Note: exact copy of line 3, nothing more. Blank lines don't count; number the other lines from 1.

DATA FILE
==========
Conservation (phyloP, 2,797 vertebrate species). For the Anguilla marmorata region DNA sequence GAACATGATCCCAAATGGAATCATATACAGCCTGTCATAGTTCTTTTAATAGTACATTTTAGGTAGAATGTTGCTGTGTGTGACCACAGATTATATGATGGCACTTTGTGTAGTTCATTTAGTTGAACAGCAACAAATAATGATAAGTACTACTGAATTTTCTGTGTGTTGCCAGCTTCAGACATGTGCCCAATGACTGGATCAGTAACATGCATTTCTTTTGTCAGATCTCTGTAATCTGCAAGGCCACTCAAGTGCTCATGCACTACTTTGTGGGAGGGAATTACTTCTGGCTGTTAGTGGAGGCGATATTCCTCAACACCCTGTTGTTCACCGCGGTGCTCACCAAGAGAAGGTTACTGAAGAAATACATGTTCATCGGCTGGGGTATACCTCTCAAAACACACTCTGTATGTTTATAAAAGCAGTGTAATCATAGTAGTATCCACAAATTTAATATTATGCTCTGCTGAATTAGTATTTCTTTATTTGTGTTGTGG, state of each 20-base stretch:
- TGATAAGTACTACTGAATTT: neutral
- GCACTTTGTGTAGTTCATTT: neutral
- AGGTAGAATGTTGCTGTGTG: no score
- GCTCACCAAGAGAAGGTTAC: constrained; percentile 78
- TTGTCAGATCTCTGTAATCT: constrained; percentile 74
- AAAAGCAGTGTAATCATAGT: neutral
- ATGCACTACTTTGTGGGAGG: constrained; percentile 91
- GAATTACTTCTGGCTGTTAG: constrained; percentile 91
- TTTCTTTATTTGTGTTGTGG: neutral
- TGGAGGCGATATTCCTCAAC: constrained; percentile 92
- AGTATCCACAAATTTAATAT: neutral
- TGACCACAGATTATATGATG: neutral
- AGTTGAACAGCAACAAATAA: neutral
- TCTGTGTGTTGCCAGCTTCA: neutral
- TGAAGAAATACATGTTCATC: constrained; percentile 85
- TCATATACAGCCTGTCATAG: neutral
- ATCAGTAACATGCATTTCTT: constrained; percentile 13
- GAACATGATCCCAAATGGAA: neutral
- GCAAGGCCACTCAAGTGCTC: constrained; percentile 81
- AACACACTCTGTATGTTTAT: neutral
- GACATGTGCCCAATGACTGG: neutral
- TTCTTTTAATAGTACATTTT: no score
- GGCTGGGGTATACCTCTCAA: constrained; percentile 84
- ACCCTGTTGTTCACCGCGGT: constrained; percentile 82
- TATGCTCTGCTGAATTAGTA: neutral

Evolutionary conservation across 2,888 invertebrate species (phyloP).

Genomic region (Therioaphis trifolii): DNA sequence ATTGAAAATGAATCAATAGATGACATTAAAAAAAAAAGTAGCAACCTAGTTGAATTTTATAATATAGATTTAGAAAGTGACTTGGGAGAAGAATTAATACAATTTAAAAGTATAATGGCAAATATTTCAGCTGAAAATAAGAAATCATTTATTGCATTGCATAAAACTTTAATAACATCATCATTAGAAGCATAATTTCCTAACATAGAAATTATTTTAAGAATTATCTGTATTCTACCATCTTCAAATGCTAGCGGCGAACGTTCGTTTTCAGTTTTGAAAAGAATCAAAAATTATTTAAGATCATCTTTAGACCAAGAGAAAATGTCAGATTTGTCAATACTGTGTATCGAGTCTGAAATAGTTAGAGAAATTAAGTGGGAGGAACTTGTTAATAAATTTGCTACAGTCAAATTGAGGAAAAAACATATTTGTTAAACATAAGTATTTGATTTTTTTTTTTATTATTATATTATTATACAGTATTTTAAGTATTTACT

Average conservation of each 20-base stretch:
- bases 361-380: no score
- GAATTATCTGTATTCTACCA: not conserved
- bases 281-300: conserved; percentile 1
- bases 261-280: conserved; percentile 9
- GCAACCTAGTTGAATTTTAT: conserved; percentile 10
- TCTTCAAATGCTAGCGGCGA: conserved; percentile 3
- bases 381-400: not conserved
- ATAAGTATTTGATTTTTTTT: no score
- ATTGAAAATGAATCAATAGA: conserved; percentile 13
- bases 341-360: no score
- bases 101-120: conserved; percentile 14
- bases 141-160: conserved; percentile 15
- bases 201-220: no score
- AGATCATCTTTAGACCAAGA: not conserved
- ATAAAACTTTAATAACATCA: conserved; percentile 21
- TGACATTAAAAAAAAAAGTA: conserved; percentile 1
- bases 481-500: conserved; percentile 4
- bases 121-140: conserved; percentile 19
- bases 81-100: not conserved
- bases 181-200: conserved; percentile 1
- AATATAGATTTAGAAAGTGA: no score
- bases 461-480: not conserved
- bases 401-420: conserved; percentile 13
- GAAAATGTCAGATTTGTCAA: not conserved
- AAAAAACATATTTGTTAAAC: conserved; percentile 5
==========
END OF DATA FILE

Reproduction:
- GCACTTTGTGTAGTTCATTT: neutral